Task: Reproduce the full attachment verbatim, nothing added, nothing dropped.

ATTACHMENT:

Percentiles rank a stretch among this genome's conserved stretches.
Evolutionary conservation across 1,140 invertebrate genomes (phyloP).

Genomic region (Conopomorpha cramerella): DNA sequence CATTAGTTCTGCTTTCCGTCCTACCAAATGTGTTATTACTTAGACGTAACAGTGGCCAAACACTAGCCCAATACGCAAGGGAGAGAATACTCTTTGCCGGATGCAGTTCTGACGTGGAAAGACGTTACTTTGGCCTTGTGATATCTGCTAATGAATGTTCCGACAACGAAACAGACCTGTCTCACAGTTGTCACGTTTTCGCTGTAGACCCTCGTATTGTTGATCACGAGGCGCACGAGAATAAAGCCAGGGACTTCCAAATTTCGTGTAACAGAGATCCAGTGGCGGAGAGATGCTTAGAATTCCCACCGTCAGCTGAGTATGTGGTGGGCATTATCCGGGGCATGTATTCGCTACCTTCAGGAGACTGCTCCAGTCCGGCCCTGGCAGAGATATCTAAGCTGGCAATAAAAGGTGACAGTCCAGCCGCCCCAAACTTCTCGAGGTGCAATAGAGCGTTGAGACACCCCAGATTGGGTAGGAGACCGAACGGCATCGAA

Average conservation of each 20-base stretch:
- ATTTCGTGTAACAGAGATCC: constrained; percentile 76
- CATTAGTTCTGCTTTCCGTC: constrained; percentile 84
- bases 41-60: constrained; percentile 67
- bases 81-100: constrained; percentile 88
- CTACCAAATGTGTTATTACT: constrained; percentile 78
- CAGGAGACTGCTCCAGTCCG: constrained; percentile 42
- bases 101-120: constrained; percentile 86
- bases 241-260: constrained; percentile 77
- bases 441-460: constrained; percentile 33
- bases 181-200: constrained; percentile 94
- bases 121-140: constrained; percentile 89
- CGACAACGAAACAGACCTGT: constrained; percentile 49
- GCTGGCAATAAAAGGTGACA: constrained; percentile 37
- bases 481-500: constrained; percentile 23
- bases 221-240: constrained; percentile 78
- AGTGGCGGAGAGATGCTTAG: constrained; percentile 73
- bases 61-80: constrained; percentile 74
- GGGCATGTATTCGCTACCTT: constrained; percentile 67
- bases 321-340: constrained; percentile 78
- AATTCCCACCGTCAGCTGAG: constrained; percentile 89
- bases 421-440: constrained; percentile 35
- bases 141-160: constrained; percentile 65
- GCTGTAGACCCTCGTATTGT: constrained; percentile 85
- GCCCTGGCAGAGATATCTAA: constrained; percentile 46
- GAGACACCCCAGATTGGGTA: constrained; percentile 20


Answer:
Percentiles rank a stretch among this genome's conserved stretches.
Evolutionary conservation across 1,140 invertebrate genomes (phyloP).

Genomic region (Conopomorpha cramerella): DNA sequence CATTAGTTCTGCTTTCCGTCCTACCAAATGTGTTATTACTTAGACGTAACAGTGGCCAAACACTAGCCCAATACGCAAGGGAGAGAATACTCTTTGCCGGATGCAGTTCTGACGTGGAAAGACGTTACTTTGGCCTTGTGATATCTGCTAATGAATGTTCCGACAACGAAACAGACCTGTCTCACAGTTGTCACGTTTTCGCTGTAGACCCTCGTATTGTTGATCACGAGGCGCACGAGAATAAAGCCAGGGACTTCCAAATTTCGTGTAACAGAGATCCAGTGGCGGAGAGATGCTTAGAATTCCCACCGTCAGCTGAGTATGTGGTGGGCATTATCCGGGGCATGTATTCGCTACCTTCAGGAGACTGCTCCAGTCCGGCCCTGGCAGAGATATCTAAGCTGGCAATAAAAGGTGACAGTCCAGCCGCCCCAAACTTCTCGAGGTGCAATAGAGCGTTGAGACACCCCAGATTGGGTAGGAGACCGAACGGCATCGAA

Average conservation of each 20-base stretch:
- ATTTCGTGTAACAGAGATCC: constrained; percentile 76
- CATTAGTTCTGCTTTCCGTC: constrained; percentile 84
- bases 41-60: constrained; percentile 67
- bases 81-100: constrained; percentile 88
- CTACCAAATGTGTTATTACT: constrained; percentile 78
- CAGGAGACTGCTCCAGTCCG: constrained; percentile 42
- bases 101-120: constrained; percentile 86
- bases 241-260: constrained; percentile 77
- bases 441-460: constrained; percentile 33
- bases 181-200: constrained; percentile 94
- bases 121-140: constrained; percentile 89
- CGACAACGAAACAGACCTGT: constrained; percentile 49
- GCTGGCAATAAAAGGTGACA: constrained; percentile 37
- bases 481-500: constrained; percentile 23
- bases 221-240: constrained; percentile 78
- AGTGGCGGAGAGATGCTTAG: constrained; percentile 73
- bases 61-80: constrained; percentile 74
- GGGCATGTATTCGCTACCTT: constrained; percentile 67
- bases 321-340: constrained; percentile 78
- AATTCCCACCGTCAGCTGAG: constrained; percentile 89
- bases 421-440: constrained; percentile 35
- bases 141-160: constrained; percentile 65
- GCTGTAGACCCTCGTATTGT: constrained; percentile 85
- GCCCTGGCAGAGATATCTAA: constrained; percentile 46
- GAGACACCCCAGATTGGGTA: constrained; percentile 20